The variations of pleasure and their expression in Dutch rustic landscapes of the seventeenth century are recurring themes in Walter S. Gibson's engaging new book. Gibson focuses on Haarlem between 1600 and 1635, in his interpretation of Dutch landscapes and emphasizes prints, the medium in which the rustic view was first made available to the general art-buying public.
Gibson begins by looking at the origins of the rustic landscape in the sixteenth-century Flanders and its later reformation by Dutch artists, a legacy very much alive today. He next offers a critical review of "scriptural reading," a popular mode of interpreting the Dutch rustic landscape that incorporates Calvinist-influenced moral allegories. Gibson then explores traditional ideas concerning recreation and suggests that the pleasure of rural landscapes, not preaching, constituted their chief appeal for seventeenth-century urban viewers.
Using Visscher's Plaisante Plaetsen
("Pleasant Places") as a point of departure, Gibson examines the ways that townspeople, both the day-trippers and owners of country houses, experienced the Dutch countryside. He also discusses the role of staffage and suggests how the representations of peasants might have conditioned the responses of contemporary viewers to rural images.
Finally, Gibson considers how scenes of the dilapidated farm buildings, dead trees, and other evidence of material decay may reflect traditional ideas rustic life as imagined by a townsperson. Or how they may represent another way for the artist to engage his urban audience: far removed from the idealized landscapes of a Giorgione, the rustic landscape of a Ruisdael conveys a countryside that was beginning to disappear under the relentless pressures of urbanization.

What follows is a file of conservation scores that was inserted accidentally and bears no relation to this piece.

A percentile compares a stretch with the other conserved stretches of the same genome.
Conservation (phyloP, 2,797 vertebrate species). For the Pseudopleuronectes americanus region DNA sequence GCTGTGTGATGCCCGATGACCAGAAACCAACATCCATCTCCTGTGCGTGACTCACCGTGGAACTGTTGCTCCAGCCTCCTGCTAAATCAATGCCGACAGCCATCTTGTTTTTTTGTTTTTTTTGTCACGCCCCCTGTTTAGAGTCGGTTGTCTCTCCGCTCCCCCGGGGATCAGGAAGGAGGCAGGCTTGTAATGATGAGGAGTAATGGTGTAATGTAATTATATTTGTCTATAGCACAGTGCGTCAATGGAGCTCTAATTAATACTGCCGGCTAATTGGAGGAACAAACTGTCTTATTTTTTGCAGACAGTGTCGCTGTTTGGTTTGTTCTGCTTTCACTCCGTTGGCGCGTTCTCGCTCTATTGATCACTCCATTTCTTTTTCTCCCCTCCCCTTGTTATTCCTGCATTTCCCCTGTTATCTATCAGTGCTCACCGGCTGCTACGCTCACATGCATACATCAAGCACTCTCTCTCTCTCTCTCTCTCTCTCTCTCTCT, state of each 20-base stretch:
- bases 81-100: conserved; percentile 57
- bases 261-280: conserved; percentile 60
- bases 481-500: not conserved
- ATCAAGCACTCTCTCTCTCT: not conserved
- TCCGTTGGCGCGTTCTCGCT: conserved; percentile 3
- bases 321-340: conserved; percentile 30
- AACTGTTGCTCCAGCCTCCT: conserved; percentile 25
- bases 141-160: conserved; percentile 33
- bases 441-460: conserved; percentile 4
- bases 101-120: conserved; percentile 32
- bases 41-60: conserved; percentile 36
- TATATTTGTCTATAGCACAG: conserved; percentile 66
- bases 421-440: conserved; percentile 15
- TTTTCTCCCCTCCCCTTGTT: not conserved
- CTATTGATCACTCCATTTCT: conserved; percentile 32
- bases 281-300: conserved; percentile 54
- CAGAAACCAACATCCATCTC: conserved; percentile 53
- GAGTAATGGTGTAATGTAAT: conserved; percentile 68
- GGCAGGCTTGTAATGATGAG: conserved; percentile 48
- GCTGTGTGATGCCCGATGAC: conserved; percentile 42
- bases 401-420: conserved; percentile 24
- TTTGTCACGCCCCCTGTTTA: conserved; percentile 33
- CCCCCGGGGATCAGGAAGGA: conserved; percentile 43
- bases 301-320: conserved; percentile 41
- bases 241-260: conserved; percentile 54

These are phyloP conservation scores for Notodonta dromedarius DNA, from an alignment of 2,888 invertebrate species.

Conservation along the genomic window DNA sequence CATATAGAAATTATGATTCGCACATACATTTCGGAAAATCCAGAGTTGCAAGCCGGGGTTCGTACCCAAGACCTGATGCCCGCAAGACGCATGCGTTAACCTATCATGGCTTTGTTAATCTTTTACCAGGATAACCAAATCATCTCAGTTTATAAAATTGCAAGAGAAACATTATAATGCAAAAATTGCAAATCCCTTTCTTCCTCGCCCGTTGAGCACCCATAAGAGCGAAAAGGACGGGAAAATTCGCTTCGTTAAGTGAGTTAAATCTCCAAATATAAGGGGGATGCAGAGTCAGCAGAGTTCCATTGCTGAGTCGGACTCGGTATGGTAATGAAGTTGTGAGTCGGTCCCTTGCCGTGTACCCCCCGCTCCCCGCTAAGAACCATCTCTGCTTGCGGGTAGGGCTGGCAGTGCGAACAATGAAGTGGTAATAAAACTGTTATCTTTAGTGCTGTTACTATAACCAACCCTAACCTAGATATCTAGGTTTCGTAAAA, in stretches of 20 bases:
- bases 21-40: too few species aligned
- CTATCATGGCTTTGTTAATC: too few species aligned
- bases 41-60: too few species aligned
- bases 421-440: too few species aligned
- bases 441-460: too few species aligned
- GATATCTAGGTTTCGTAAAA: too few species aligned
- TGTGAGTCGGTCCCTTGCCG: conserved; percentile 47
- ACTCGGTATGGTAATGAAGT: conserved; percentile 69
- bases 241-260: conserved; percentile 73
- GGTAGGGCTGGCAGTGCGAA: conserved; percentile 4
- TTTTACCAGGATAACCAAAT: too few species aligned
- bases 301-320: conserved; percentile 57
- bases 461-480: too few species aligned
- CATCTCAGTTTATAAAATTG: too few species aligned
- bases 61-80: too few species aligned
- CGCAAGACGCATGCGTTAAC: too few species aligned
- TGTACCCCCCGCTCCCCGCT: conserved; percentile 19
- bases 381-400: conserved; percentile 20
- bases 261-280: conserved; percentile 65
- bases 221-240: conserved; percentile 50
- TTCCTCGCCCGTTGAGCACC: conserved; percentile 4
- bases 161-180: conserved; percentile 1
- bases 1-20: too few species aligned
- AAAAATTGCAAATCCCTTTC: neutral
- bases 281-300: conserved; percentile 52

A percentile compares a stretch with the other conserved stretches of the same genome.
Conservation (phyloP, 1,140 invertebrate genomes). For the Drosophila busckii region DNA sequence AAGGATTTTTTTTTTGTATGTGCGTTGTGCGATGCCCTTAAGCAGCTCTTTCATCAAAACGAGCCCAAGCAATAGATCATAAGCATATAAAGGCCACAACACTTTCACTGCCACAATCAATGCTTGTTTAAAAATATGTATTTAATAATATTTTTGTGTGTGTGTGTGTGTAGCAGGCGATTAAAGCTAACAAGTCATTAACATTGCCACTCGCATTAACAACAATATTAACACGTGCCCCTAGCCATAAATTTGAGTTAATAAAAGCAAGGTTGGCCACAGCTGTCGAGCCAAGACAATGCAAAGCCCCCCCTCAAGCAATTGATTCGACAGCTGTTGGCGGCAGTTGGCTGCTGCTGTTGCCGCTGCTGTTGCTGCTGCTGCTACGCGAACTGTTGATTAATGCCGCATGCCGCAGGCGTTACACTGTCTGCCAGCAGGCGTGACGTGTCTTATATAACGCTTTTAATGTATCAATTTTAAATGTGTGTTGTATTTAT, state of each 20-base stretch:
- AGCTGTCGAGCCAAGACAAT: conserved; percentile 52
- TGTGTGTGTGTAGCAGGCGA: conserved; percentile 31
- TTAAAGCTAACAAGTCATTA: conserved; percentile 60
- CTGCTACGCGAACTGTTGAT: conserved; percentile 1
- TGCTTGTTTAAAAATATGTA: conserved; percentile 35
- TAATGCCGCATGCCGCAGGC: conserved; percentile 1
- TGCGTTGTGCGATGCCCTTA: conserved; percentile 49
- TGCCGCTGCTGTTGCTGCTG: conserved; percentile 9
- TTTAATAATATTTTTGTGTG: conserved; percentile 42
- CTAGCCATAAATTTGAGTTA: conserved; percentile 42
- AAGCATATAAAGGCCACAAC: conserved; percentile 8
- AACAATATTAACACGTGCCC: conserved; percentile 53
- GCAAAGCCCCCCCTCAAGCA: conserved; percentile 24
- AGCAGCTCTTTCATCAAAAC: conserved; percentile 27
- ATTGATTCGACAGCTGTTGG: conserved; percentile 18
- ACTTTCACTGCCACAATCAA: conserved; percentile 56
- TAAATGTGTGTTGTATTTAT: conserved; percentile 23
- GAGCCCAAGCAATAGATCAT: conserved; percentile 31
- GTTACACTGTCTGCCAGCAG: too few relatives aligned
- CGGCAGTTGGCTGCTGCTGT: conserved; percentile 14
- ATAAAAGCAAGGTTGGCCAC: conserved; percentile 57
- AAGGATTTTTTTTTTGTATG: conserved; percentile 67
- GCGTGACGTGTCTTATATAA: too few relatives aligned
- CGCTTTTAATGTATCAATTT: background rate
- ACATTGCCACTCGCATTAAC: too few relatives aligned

Gibson's multilayered exploration of the rustic landscape enhances our understanding of the Golden Age in Dutch art. His richly illustrated book recalls a countryside now largely gone; at the same time, his evocative language gracefully articulates the role of the Dutch rustic landscape in the history of landscape painting.
"Walter Gibson’s study on the rustic landscape provides a refreshing new approach to this subject so important to artists of the Low Countries during the ‘Golden Age’ of Dutch art. By investigating landscape along broad thematic lines, the author makes us query anew why the Dutch, to a unique degree, utilized landscape as a visual metaphor for their sense of well-being." —George Keyes, Elizabeth and Allan Shelden Curator of European Paintings, The Detroit Institute of Arts
"How often does one encounter a truly scholarly book that is also a ‘page-turner’? The book’s readability is the result of Professor Gibson’s urbane and engaging writing style, which has served as a refreshing example to art historians for decades." —Laurinda S. Dixon, Professor of Art History, Syracuse University